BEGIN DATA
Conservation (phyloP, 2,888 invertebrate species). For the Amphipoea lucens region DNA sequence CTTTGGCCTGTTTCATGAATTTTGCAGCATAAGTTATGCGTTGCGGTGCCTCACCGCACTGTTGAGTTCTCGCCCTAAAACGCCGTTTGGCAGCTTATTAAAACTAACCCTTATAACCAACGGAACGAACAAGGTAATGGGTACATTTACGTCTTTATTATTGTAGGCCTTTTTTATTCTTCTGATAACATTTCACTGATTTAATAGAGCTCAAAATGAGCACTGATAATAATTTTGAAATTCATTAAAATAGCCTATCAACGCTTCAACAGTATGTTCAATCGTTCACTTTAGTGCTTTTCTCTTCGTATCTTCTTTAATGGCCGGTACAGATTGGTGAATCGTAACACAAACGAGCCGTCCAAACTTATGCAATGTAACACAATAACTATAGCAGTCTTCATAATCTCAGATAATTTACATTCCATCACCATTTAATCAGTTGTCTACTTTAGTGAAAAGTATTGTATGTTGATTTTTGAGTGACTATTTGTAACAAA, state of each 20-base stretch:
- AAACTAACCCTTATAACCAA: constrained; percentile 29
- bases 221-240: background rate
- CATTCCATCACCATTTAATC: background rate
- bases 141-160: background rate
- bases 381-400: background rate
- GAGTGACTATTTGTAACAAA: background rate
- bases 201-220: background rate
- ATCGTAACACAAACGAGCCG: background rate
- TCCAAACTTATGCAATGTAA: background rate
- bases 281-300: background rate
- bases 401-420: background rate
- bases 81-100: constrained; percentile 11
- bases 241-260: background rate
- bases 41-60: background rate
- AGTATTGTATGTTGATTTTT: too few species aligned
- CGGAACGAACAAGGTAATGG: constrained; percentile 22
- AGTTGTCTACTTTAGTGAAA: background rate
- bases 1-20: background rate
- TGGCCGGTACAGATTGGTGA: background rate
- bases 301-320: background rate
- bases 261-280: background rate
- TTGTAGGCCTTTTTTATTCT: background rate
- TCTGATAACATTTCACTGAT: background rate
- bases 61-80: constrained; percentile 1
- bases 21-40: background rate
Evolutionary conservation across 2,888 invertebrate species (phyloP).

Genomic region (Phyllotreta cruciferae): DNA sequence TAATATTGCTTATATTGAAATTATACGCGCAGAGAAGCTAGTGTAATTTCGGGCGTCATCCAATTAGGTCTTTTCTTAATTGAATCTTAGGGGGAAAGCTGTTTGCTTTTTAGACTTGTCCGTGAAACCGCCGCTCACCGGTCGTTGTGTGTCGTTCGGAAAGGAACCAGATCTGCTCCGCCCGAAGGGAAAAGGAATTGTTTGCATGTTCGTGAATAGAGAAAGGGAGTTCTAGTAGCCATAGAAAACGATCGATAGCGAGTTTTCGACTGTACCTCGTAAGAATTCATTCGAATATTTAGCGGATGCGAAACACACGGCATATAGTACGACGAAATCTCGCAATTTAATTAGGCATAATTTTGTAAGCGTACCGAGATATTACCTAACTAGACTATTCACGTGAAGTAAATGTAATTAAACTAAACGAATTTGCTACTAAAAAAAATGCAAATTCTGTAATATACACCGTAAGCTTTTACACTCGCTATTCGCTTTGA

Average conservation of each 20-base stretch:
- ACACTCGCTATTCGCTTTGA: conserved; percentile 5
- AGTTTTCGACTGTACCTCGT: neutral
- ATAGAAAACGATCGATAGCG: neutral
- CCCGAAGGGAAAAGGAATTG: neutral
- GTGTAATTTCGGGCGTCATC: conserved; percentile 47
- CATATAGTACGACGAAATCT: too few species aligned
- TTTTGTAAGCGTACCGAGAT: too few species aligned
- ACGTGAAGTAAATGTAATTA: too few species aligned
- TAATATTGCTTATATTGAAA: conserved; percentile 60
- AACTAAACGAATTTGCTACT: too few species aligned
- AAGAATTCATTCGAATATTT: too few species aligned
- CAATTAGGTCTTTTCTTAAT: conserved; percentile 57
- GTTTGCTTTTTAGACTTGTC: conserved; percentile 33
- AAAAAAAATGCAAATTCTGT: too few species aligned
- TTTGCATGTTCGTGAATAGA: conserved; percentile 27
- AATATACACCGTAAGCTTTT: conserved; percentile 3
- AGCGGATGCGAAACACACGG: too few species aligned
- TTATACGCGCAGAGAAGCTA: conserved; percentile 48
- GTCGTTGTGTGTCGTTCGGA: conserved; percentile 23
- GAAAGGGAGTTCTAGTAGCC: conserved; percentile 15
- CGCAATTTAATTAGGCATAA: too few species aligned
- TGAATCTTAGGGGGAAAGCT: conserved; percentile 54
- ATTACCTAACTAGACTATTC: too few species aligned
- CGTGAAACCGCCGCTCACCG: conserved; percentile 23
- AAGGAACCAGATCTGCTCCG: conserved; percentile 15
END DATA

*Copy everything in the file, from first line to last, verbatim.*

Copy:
Conservation (phyloP, 2,888 invertebrate species). For the Amphipoea lucens region DNA sequence CTTTGGCCTGTTTCATGAATTTTGCAGCATAAGTTATGCGTTGCGGTGCCTCACCGCACTGTTGAGTTCTCGCCCTAAAACGCCGTTTGGCAGCTTATTAAAACTAACCCTTATAACCAACGGAACGAACAAGGTAATGGGTACATTTACGTCTTTATTATTGTAGGCCTTTTTTATTCTTCTGATAACATTTCACTGATTTAATAGAGCTCAAAATGAGCACTGATAATAATTTTGAAATTCATTAAAATAGCCTATCAACGCTTCAACAGTATGTTCAATCGTTCACTTTAGTGCTTTTCTCTTCGTATCTTCTTTAATGGCCGGTACAGATTGGTGAATCGTAACACAAACGAGCCGTCCAAACTTATGCAATGTAACACAATAACTATAGCAGTCTTCATAATCTCAGATAATTTACATTCCATCACCATTTAATCAGTTGTCTACTTTAGTGAAAAGTATTGTATGTTGATTTTTGAGTGACTATTTGTAACAAA, state of each 20-base stretch:
- AAACTAACCCTTATAACCAA: constrained; percentile 29
- bases 221-240: background rate
- CATTCCATCACCATTTAATC: background rate
- bases 141-160: background rate
- bases 381-400: background rate
- GAGTGACTATTTGTAACAAA: background rate
- bases 201-220: background rate
- ATCGTAACACAAACGAGCCG: background rate
- TCCAAACTTATGCAATGTAA: background rate
- bases 281-300: background rate
- bases 401-420: background rate
- bases 81-100: constrained; percentile 11
- bases 241-260: background rate
- bases 41-60: background rate
- AGTATTGTATGTTGATTTTT: too few species aligned
- CGGAACGAACAAGGTAATGG: constrained; percentile 22
- AGTTGTCTACTTTAGTGAAA: background rate
- bases 1-20: background rate
- TGGCCGGTACAGATTGGTGA: background rate
- bases 301-320: background rate
- bases 261-280: background rate
- TTGTAGGCCTTTTTTATTCT: background rate
- TCTGATAACATTTCACTGAT: background rate
- bases 61-80: constrained; percentile 1
- bases 21-40: background rate
Evolutionary conservation across 2,888 invertebrate species (phyloP).

Genomic region (Phyllotreta cruciferae): DNA sequence TAATATTGCTTATATTGAAATTATACGCGCAGAGAAGCTAGTGTAATTTCGGGCGTCATCCAATTAGGTCTTTTCTTAATTGAATCTTAGGGGGAAAGCTGTTTGCTTTTTAGACTTGTCCGTGAAACCGCCGCTCACCGGTCGTTGTGTGTCGTTCGGAAAGGAACCAGATCTGCTCCGCCCGAAGGGAAAAGGAATTGTTTGCATGTTCGTGAATAGAGAAAGGGAGTTCTAGTAGCCATAGAAAACGATCGATAGCGAGTTTTCGACTGTACCTCGTAAGAATTCATTCGAATATTTAGCGGATGCGAAACACACGGCATATAGTACGACGAAATCTCGCAATTTAATTAGGCATAATTTTGTAAGCGTACCGAGATATTACCTAACTAGACTATTCACGTGAAGTAAATGTAATTAAACTAAACGAATTTGCTACTAAAAAAAATGCAAATTCTGTAATATACACCGTAAGCTTTTACACTCGCTATTCGCTTTGA

Average conservation of each 20-base stretch:
- ACACTCGCTATTCGCTTTGA: conserved; percentile 5
- AGTTTTCGACTGTACCTCGT: neutral
- ATAGAAAACGATCGATAGCG: neutral
- CCCGAAGGGAAAAGGAATTG: neutral
- GTGTAATTTCGGGCGTCATC: conserved; percentile 47
- CATATAGTACGACGAAATCT: too few species aligned
- TTTTGTAAGCGTACCGAGAT: too few species aligned
- ACGTGAAGTAAATGTAATTA: too few species aligned
- TAATATTGCTTATATTGAAA: conserved; percentile 60
- AACTAAACGAATTTGCTACT: too few species aligned
- AAGAATTCATTCGAATATTT: too few species aligned
- CAATTAGGTCTTTTCTTAAT: conserved; percentile 57
- GTTTGCTTTTTAGACTTGTC: conserved; percentile 33
- AAAAAAAATGCAAATTCTGT: too few species aligned
- TTTGCATGTTCGTGAATAGA: conserved; percentile 27
- AATATACACCGTAAGCTTTT: conserved; percentile 3
- AGCGGATGCGAAACACACGG: too few species aligned
- TTATACGCGCAGAGAAGCTA: conserved; percentile 48
- GTCGTTGTGTGTCGTTCGGA: conserved; percentile 23
- GAAAGGGAGTTCTAGTAGCC: conserved; percentile 15
- CGCAATTTAATTAGGCATAA: too few species aligned
- TGAATCTTAGGGGGAAAGCT: conserved; percentile 54
- ATTACCTAACTAGACTATTC: too few species aligned
- CGTGAAACCGCCGCTCACCG: conserved; percentile 23
- AAGGAACCAGATCTGCTCCG: conserved; percentile 15